Semiramide_Pesaro3.pngAntonino Siragusa as Idremo, priest supernumeraries in foreground

Here’s the catch: Rossini and his librettist established a basic four part model for all of Semiramide’s arias and duets, beginning with a cantabile (melodic) section followed by a chorus and recitative that changes the situation. Then there is the cabaletta (a livelier reaction to the situation), and finally a repetition of the cabaletta wherein the singer shows his stuff (added ornamentation). This is a long, drawn out process (and there were ten of them) that at best allowed us to know each of the characters and to know its singer. And at worst to tire us beyond caring.

The matricide that ends the opera packed a wallop. We did indeed know Semiramide and her son Ninia who had become the general Arsace. Even knowing Semiramide’s nefarious actions we still did care about this tragic queen, and we did feel the complexity of emotion that gripped Arsace in murdering his mother. The tragic irony that made him Assyria’s king hung heavily.

Far more than staging an evening of brilliant singing director Graham Vick created an event of monumental tragedy. It was effected by the brilliant singing and acting of Salome Jicia as Semiramide and Varduhi Abrahamyan as Arsace. Rossini’s melodramma tragico was in fact a quite successful sung tragedy.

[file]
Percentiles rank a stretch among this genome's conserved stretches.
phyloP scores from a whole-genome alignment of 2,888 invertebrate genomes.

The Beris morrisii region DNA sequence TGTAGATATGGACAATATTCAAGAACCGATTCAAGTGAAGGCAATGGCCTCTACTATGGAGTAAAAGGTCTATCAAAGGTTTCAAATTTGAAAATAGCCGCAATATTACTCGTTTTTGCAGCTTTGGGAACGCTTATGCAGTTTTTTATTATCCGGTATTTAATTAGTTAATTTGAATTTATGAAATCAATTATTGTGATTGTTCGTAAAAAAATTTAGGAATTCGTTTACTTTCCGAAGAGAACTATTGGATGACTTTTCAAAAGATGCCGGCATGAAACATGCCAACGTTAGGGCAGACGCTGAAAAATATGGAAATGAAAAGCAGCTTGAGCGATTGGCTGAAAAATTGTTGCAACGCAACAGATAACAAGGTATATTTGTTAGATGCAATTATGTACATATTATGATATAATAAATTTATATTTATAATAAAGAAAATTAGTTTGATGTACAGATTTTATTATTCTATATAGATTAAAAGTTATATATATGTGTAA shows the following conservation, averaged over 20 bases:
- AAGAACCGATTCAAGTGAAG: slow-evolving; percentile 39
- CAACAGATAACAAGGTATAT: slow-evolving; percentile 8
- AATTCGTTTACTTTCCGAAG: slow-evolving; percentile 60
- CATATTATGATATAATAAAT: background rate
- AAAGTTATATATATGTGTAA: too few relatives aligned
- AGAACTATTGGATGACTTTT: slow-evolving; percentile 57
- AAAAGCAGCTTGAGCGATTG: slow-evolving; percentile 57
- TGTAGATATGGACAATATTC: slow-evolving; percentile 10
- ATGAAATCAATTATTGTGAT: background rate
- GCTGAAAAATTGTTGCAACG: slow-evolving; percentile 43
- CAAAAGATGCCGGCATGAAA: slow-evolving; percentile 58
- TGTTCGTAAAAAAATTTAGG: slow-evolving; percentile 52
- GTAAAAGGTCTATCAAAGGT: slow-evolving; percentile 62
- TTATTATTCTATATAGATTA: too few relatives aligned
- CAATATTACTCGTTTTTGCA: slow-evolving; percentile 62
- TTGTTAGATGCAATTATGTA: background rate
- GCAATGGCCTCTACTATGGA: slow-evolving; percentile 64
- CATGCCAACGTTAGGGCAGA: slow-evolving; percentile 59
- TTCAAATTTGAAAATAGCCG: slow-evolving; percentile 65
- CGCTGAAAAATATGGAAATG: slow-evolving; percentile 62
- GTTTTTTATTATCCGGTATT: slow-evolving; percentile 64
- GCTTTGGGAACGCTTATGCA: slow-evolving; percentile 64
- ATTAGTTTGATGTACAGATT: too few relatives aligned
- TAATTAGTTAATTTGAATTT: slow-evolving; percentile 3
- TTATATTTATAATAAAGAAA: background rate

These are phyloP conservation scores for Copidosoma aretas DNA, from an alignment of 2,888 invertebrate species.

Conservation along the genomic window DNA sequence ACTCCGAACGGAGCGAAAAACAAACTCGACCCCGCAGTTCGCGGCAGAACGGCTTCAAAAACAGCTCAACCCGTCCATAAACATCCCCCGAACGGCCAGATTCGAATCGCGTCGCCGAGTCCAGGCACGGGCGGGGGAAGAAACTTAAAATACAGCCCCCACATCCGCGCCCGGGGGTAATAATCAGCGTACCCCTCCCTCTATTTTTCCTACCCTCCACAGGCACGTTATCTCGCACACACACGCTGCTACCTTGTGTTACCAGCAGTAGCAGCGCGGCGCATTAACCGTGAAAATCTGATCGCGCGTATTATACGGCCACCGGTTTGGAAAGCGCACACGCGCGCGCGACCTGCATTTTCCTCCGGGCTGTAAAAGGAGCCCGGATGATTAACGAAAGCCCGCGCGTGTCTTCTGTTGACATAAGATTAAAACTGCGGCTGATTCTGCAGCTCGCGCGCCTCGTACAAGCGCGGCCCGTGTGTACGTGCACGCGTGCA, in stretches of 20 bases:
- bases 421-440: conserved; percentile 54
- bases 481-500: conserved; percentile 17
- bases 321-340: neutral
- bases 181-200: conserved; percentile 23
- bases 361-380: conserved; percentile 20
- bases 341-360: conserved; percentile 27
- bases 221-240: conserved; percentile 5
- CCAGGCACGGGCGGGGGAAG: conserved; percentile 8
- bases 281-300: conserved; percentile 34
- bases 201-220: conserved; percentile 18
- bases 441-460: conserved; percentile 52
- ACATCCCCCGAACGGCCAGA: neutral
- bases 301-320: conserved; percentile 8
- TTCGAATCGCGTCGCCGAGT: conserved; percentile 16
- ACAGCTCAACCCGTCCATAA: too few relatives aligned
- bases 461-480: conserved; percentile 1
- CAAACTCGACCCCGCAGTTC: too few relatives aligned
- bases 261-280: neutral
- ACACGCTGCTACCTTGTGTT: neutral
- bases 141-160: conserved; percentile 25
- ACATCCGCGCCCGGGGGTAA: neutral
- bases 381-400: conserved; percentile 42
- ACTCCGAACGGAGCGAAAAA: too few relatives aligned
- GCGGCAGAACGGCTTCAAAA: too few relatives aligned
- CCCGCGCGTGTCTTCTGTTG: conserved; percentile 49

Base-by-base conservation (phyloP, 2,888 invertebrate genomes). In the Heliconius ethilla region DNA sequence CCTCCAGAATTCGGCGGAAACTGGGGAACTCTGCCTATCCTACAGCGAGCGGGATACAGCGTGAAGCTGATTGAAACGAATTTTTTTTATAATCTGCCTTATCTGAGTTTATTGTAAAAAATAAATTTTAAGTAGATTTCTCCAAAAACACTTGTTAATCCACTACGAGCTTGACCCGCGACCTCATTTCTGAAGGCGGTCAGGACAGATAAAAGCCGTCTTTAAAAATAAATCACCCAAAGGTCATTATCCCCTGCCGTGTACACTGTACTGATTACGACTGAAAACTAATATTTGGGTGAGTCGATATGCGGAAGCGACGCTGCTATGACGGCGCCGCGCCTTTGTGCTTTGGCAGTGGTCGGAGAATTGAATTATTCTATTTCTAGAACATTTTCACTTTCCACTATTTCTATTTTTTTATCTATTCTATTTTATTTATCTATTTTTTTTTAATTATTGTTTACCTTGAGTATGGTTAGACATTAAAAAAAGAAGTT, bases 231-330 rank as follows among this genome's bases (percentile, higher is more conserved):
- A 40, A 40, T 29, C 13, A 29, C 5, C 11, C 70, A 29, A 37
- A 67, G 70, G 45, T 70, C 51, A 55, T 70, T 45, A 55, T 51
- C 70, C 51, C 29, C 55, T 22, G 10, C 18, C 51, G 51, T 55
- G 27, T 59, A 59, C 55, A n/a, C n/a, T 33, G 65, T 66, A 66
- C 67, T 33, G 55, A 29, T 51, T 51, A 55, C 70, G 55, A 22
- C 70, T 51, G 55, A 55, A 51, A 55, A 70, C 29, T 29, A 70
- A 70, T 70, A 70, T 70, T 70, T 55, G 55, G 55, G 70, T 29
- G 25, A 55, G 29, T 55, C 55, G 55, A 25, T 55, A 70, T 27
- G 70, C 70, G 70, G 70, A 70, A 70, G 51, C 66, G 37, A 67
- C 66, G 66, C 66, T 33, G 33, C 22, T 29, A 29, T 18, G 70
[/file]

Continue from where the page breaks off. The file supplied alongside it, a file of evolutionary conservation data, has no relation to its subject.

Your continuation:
The splendid cast included the Azzur of Argentine baritone Nahuel di Pierro and the Idreno of tenorino Antonino Siragusa as the rivals for the hand of Semiramide’s daughter Azema sung by Romanian mezzo-soprano Martiniana Antonie. Bass Carlo Cigni sang the high priest Oroe and Russian bass Sergey Artamonov sang the two brief interruptions of the ghost of the murdered king Nino. The captain of the royal guard, Mitrane, was sung by Alessandro Luciano.

Mr. Vick's associates in creating this production were his long time collaborators Stuart Nunn (sets and costumes) and Giuseppe di Iorio (lighting).

The performances took place in the Vitrifrigo Arena (Vitrifrigo is a Pesaro company that makes miniature refrigerators and freezers), formerly the Adriatic Arena. I attended the third of four performances on August 20, 2019.

Michael Milenski